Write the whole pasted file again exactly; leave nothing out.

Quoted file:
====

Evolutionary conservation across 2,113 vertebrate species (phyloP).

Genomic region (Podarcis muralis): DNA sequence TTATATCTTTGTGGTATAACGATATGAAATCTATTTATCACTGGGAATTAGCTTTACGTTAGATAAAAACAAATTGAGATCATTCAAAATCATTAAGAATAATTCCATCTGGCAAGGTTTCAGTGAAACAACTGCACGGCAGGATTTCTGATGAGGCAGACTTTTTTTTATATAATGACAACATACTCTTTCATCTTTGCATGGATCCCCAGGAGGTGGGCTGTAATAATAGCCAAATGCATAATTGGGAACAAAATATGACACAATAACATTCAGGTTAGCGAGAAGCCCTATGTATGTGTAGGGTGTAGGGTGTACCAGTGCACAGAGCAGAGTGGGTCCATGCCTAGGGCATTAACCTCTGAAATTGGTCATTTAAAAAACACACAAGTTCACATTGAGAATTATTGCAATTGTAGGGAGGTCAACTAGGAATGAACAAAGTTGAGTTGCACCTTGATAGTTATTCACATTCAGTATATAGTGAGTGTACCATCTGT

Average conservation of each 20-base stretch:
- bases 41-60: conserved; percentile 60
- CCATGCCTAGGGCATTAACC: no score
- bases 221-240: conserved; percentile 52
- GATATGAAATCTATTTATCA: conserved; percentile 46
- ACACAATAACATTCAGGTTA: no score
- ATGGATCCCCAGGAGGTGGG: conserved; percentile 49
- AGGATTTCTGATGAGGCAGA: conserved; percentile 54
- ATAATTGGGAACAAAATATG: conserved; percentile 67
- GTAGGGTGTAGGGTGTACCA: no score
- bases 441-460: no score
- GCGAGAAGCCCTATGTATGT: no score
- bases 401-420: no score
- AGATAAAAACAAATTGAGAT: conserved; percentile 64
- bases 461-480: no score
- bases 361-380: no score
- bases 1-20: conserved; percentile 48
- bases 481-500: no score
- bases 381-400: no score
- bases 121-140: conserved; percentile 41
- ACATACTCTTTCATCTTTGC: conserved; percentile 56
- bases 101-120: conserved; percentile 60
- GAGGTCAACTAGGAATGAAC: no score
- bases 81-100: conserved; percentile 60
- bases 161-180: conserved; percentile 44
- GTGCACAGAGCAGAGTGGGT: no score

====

Evolutionary conservation across 2,113 vertebrate species (phyloP).

Genomic region (Podarcis muralis): DNA sequence TTATATCTTTGTGGTATAACGATATGAAATCTATTTATCACTGGGAATTAGCTTTACGTTAGATAAAAACAAATTGAGATCATTCAAAATCATTAAGAATAATTCCATCTGGCAAGGTTTCAGTGAAACAACTGCACGGCAGGATTTCTGATGAGGCAGACTTTTTTTTATATAATGACAACATACTCTTTCATCTTTGCATGGATCCCCAGGAGGTGGGCTGTAATAATAGCCAAATGCATAATTGGGAACAAAATATGACACAATAACATTCAGGTTAGCGAGAAGCCCTATGTATGTGTAGGGTGTAGGGTGTACCAGTGCACAGAGCAGAGTGGGTCCATGCCTAGGGCATTAACCTCTGAAATTGGTCATTTAAAAAACACACAAGTTCACATTGAGAATTATTGCAATTGTAGGGAGGTCAACTAGGAATGAACAAAGTTGAGTTGCACCTTGATAGTTATTCACATTCAGTATATAGTGAGTGTACCATCTGT

Average conservation of each 20-base stretch:
- bases 41-60: conserved; percentile 60
- CCATGCCTAGGGCATTAACC: no score
- bases 221-240: conserved; percentile 52
- GATATGAAATCTATTTATCA: conserved; percentile 46
- ACACAATAACATTCAGGTTA: no score
- ATGGATCCCCAGGAGGTGGG: conserved; percentile 49
- AGGATTTCTGATGAGGCAGA: conserved; percentile 54
- ATAATTGGGAACAAAATATG: conserved; percentile 67
- GTAGGGTGTAGGGTGTACCA: no score
- bases 441-460: no score
- GCGAGAAGCCCTATGTATGT: no score
- bases 401-420: no score
- AGATAAAAACAAATTGAGAT: conserved; percentile 64
- bases 461-480: no score
- bases 361-380: no score
- bases 1-20: conserved; percentile 48
- bases 481-500: no score
- bases 381-400: no score
- bases 121-140: conserved; percentile 41
- ACATACTCTTTCATCTTTGC: conserved; percentile 56
- bases 101-120: conserved; percentile 60
- GAGGTCAACTAGGAATGAAC: no score
- bases 81-100: conserved; percentile 60
- bases 161-180: conserved; percentile 44
- GTGCACAGAGCAGAGTGGGT: no score